Why I’m Leaving Facebook, or, Weaning off The Feed (and Watching Finches)

I have been weaning off of social media. Yesterday, I deleted my Twitter account entirely. I’ve decided to be far less active on Facebook, except for sharing things with people who might be interested.

The Feed is was gets me. It’s too much. It’s too much all at once. I gave it a shot. I gave it ten years. I told it everything I liked and everything I didn’t. After ten years, it was all at once too much.

I don’t need all of those inputs.

I just need a few.

I don’t need to play emotional/mental/spiritual roulette, good news, bad news, red space, black. Hot takes, rants, yours and mine. Pictures of everything just so.

I don’t want all of those inputs. I want the sun, the rain, the seasons. Sometimes, I want Pennsylvania to be more like California, I think, though I’ve never been there.

I want to go there, though.

I want the inputs of voices and eyes and inflections. People stuttering and blushing. The rolled-up gum of sweat and dirt and effort in the creases of my hands.

The Feed is what gets me. It’s left me overweight and undernourished, it’s an anemic drip I’m done stabbing myself for.

Today is the first sunny day in Pennsylvania in what feels like a week. There are goldfinches outside my window, eating seed I put there just for them. They are common, people say. I have never really noticed.

Even so, they’re brilliant.

Bill Gorton on Being Daunted: A Twitter Bio for the Lost Generation

 I’m rereading Ernest Hemingway’s The Sun Also Rises for the first time in many, many years.  There are problems with it.  The brief observation below about one of Bill Gorton’s better lines is in no way meant to mitigate other issues with the text. 

“Ought not to daunt you.  Never be daunted. Secret of my success.  Never been daunted.  Never been daunted in public.”

If that’s not a twitter bio for the Lost Generation, I don’t know what is.

Meta Sermons and Social Media

I’m very grateful for the opportunity I had to share the message at First Presbyterian Church yesterday at the 8:45 and 10:10 alternative services. Thank you!

I used social media to frame part of the message, saying that Pinterest had bucked conventional wisdom because it’s a platform where people share inspiring and uplifting things.  By offering a new kind of experience and an environment where generative things are shared and curated, Pinterest now drives more traffic to external sites than Twitter.

A bit of meta fun before I hit the hay:

ImageImage

Blessings, all, and peace.

A Real Live Webpage from 1996, Preserved In Its Natural Habitat; Fiction as Public Engagement

Christopher Cocca

No, not the official Berkshire Hathaway page. I’m talking about the Periodic Table of Comic Books! If you’ve been trying to cross reference an element with its appearances in various comics over the last few decades, I’ve just given you the last resource you should ever need.

If you’re trying to explain the internet of the 90s to your kids between Legends of the Hidden Temple reruns on TeenNick, this will also come in handy. See if they can find the rotating “under construction” graphic before you do.

It’s funny: in some ways, the web has always been about the compilation of trivia (personal or otherwise) and the cataloging of human interests. Platforms like Twitter and Facebook enhance and also undermine that instinct: instead of Angelfire web sites and Tripod accounts with spinning pictures and MIDI music, we give our strange fascinations over to a few centralized social networks who keep meticulous, obsessive track of everything we say we love. While these services have been used powerfully for activism, there’s an argument to made about the ways we’ve regressed as owners of our ephemera. It’s easier, I suppose, to curate our interests with posts and tweets and likes and shares than to build the online shrines that once defined the consumer internet. But those repositories had what Mike Schmidt might call a certain charm that social media doesn’t capture. Maybe I’m remembering the world that seemed possible before we got the world that came. I don’t mean that cynically. Commitment to social action X over social action Y might mean no flying cars or jetpacks, but we have no way of knowing, really, in the short term.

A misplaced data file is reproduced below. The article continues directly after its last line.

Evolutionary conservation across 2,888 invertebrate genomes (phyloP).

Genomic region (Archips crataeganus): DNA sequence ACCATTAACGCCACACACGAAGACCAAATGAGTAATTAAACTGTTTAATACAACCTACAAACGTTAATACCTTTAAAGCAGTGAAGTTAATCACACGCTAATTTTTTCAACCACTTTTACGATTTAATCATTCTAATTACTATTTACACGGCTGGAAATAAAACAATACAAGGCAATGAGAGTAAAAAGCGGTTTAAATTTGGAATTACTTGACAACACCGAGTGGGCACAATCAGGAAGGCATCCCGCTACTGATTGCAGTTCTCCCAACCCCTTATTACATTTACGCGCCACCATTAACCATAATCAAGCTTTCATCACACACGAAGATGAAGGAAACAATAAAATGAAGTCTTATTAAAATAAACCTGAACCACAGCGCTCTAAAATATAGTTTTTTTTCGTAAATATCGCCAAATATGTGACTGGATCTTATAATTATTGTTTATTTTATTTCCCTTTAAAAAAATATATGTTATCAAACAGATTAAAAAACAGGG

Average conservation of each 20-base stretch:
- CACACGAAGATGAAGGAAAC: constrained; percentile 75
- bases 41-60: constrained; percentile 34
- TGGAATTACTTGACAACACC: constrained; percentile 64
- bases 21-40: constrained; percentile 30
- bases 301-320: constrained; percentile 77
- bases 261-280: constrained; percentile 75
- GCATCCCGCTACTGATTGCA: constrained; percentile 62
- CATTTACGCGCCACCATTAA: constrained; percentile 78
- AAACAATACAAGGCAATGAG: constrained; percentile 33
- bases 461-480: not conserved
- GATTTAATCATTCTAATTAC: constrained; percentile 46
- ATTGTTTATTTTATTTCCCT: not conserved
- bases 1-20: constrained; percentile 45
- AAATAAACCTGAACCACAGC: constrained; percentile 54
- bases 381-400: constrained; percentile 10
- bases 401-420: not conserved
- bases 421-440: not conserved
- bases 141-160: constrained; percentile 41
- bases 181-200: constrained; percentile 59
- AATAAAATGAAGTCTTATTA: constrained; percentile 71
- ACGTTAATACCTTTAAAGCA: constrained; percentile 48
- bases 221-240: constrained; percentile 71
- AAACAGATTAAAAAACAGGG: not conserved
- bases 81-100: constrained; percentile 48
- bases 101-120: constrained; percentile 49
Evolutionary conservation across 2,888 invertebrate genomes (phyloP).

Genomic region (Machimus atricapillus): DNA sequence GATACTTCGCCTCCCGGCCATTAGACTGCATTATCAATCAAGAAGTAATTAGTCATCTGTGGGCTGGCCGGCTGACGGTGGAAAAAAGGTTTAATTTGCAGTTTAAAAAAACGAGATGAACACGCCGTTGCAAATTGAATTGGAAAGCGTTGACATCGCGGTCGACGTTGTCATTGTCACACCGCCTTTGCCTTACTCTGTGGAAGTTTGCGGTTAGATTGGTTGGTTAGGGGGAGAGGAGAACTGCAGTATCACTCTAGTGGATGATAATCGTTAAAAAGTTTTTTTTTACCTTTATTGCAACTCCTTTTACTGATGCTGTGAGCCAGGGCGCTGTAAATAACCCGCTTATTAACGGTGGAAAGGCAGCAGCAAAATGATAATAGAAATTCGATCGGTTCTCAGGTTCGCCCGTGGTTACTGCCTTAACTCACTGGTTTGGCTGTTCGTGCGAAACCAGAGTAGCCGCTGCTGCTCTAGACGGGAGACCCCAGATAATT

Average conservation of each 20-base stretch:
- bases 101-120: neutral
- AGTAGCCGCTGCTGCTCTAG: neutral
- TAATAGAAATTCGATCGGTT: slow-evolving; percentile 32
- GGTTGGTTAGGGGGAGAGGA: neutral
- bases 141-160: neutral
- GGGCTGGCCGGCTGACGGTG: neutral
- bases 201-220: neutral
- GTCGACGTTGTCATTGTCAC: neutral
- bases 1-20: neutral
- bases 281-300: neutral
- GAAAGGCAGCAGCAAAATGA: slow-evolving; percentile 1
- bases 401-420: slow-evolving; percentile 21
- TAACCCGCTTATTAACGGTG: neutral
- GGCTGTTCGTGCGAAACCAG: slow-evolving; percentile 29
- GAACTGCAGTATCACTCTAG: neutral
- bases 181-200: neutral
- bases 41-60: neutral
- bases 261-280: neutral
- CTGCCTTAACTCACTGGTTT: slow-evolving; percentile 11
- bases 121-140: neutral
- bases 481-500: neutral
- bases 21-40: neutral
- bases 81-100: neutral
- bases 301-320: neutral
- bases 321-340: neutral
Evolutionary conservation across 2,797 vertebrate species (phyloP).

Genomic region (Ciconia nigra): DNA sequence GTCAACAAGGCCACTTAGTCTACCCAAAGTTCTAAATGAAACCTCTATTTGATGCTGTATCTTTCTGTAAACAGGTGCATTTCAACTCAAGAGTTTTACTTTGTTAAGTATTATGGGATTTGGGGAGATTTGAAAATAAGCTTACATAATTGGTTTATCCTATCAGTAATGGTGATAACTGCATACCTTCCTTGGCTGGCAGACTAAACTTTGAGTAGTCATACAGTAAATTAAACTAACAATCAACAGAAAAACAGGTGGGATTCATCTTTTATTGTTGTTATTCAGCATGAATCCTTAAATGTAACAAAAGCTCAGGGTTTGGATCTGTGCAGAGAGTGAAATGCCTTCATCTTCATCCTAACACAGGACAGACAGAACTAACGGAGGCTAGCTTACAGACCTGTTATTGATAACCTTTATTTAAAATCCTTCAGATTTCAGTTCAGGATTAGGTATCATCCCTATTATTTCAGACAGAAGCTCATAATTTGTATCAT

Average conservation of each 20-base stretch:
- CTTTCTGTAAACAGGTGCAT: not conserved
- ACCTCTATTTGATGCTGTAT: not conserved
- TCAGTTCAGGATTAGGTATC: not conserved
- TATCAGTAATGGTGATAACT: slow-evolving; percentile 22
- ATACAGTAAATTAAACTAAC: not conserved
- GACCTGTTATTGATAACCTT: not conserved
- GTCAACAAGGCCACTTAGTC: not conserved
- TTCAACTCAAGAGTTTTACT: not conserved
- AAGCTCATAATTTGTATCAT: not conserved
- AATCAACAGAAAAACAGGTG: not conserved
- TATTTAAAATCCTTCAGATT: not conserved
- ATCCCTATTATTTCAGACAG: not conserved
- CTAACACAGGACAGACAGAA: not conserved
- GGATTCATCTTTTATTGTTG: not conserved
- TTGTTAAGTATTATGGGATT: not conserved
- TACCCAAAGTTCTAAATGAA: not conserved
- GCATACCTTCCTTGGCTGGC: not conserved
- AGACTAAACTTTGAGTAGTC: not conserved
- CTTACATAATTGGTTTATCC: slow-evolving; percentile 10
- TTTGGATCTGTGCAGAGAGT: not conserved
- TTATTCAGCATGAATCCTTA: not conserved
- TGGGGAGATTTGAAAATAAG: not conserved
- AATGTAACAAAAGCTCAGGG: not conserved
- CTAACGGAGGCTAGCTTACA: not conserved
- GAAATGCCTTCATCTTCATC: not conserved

More knowable, it seems, are the outcomes of politics devoid of concern for environmental regulations, economic justice, the sanctity of life, and the generative renewal of our communities. If you thought I wasn’t going to get from the Periodic Table of Comic Books to public ethics in a few short steps, you might not know that The New School (MFA ’11) just announced organizational changes to some of their graduate programs. The writing program, of which I am a proud graduate, is now part of the newly-named School of Public Engagement. TNS is making a bold cultural and political statement here: poets, fiction writers, and essayists trade in public engagement as a matter of vocation and as a matter of fact. It’s probably no coincidence that former TNS president Bob Kerrey shared similar sentiments with my entire class on the first night of our program.

Bloggers, artists, writers, musicians, comic book creators, coders, scientists, actors, preachers…the list goes on and on. We are enlisted in the craft, and it is a craft, of public engagement. The evolution of the social web from siloed shrines of quirky interest to the integrated platforms of curation, criticism, and creation shows just how powerful our drive to contribute something back to the avalanche of corporate politics, media, and culture-making really is.

It’s ironic and subversive that we do it on the corporate platforms of companies that make millions delivering targeted ads based on the content we create and share in resistance to the monolithic messages of people with vested interests in framing these conversations in very specific ways. That’s the world we live in, for better and for worse.